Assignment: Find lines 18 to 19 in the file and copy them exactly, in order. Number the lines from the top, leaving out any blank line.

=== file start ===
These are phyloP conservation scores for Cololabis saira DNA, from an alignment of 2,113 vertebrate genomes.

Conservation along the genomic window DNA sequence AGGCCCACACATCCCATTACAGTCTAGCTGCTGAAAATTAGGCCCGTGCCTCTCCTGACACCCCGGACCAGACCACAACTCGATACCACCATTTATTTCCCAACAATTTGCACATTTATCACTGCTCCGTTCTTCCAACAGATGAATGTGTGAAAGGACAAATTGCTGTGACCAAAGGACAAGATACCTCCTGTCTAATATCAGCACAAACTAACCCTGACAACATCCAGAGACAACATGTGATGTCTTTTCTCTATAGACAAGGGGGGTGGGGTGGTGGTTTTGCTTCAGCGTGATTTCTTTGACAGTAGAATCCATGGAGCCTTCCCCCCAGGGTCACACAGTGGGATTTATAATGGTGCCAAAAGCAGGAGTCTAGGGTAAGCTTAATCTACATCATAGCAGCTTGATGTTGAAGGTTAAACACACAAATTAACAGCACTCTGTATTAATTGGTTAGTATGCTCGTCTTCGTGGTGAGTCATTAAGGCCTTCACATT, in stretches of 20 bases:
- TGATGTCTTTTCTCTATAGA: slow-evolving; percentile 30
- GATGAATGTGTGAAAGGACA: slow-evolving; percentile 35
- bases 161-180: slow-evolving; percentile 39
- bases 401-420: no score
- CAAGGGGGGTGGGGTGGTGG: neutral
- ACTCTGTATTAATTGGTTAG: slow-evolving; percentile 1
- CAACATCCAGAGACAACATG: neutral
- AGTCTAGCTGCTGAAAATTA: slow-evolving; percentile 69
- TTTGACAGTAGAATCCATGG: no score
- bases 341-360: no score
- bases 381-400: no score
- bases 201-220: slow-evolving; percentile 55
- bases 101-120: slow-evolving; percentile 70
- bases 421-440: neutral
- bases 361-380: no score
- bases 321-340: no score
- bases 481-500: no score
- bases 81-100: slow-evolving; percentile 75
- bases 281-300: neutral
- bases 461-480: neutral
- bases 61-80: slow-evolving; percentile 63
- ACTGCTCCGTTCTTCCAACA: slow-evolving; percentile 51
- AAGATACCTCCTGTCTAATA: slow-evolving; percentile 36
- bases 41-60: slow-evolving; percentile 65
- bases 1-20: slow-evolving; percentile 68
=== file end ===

- bases 321-340: no score
- bases 481-500: no score